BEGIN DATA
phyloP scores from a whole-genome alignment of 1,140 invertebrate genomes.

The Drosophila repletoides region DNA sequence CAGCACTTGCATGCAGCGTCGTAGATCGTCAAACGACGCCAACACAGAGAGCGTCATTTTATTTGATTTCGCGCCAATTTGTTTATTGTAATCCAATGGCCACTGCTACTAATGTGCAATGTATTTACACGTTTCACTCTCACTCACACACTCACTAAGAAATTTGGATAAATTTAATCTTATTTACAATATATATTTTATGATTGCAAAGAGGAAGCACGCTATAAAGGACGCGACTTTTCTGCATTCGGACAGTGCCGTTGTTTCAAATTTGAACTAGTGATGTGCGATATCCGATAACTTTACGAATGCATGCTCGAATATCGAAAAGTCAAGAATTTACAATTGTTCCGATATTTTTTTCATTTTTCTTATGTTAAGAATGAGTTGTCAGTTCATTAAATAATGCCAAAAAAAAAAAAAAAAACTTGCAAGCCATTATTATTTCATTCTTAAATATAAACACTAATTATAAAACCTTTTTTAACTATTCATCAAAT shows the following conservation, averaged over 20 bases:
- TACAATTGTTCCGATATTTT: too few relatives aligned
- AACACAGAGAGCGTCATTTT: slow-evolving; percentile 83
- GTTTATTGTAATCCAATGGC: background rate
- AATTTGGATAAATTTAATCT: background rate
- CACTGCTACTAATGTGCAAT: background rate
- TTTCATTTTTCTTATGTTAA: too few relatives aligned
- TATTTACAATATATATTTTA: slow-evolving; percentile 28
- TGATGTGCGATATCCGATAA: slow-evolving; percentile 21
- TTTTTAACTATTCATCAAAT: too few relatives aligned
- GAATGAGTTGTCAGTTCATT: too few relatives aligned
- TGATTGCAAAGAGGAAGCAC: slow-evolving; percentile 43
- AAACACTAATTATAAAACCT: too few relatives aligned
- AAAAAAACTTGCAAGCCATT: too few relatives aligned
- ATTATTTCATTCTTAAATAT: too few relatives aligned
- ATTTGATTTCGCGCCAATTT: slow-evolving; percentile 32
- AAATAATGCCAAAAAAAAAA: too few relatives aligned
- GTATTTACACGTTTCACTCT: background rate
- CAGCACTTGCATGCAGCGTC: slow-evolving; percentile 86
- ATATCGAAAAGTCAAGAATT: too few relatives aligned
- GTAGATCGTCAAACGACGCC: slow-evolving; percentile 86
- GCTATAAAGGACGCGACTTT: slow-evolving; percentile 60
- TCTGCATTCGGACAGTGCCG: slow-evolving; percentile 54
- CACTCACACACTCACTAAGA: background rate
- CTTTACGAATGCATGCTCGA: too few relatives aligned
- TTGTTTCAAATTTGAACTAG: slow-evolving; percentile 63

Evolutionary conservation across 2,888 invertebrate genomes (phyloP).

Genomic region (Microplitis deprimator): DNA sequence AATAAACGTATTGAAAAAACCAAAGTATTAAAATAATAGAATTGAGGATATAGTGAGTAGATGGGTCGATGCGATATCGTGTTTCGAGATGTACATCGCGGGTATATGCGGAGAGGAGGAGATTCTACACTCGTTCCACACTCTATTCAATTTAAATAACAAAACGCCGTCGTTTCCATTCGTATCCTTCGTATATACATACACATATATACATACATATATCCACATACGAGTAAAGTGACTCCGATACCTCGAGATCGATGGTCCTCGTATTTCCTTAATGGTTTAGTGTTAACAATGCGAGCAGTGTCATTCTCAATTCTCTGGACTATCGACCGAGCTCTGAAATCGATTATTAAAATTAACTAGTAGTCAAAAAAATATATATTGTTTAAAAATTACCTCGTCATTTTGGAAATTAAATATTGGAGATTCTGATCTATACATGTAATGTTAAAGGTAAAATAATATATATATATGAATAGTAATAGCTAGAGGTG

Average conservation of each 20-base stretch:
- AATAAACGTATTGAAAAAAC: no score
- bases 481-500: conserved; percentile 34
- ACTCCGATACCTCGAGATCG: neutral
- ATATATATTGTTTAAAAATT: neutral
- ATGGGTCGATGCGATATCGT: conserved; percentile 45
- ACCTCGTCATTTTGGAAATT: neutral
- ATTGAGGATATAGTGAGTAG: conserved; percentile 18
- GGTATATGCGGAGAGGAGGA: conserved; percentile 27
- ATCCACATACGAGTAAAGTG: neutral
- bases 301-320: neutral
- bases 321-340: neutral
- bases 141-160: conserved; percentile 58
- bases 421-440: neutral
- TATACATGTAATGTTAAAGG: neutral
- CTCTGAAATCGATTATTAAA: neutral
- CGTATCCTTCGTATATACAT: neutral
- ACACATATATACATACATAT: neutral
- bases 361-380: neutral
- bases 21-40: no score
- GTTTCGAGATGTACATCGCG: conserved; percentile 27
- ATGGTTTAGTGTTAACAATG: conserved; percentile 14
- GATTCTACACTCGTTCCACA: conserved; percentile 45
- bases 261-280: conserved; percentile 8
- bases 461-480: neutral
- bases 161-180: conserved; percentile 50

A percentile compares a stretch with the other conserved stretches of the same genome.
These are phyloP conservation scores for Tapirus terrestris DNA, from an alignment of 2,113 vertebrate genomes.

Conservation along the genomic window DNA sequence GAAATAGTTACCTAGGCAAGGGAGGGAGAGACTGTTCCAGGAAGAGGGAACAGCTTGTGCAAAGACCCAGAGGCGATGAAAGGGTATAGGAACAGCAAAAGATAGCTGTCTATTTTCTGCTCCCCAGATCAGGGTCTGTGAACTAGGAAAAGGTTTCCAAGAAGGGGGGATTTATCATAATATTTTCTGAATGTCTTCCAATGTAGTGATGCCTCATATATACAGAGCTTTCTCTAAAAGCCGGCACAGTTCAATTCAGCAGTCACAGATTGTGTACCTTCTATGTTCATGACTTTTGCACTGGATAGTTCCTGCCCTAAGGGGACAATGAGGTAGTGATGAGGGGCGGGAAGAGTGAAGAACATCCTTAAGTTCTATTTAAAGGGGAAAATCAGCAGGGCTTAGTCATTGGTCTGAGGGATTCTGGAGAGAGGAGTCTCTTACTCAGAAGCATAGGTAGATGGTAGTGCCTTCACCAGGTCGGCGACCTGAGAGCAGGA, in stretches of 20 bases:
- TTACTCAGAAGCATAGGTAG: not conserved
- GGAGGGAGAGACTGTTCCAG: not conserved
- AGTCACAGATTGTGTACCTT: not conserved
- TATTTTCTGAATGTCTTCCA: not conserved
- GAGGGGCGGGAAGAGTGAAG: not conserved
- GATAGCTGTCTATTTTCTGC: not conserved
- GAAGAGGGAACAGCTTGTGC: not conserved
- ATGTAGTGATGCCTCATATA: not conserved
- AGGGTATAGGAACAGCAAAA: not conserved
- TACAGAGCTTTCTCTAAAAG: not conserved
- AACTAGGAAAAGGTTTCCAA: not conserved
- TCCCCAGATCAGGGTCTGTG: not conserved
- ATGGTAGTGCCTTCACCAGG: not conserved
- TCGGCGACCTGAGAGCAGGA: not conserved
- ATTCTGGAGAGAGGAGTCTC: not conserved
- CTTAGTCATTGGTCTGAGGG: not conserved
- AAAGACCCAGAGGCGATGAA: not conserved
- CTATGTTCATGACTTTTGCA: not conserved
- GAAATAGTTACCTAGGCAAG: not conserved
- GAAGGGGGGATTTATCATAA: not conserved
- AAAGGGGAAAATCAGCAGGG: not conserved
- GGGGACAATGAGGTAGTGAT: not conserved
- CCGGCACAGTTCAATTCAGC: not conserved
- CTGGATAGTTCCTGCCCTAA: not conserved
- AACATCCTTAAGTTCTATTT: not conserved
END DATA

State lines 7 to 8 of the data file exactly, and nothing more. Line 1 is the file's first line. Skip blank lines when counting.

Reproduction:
- CACTGCTACTAATGTGCAAT: background rate
- TTTCATTTTTCTTATGTTAA: too few relatives aligned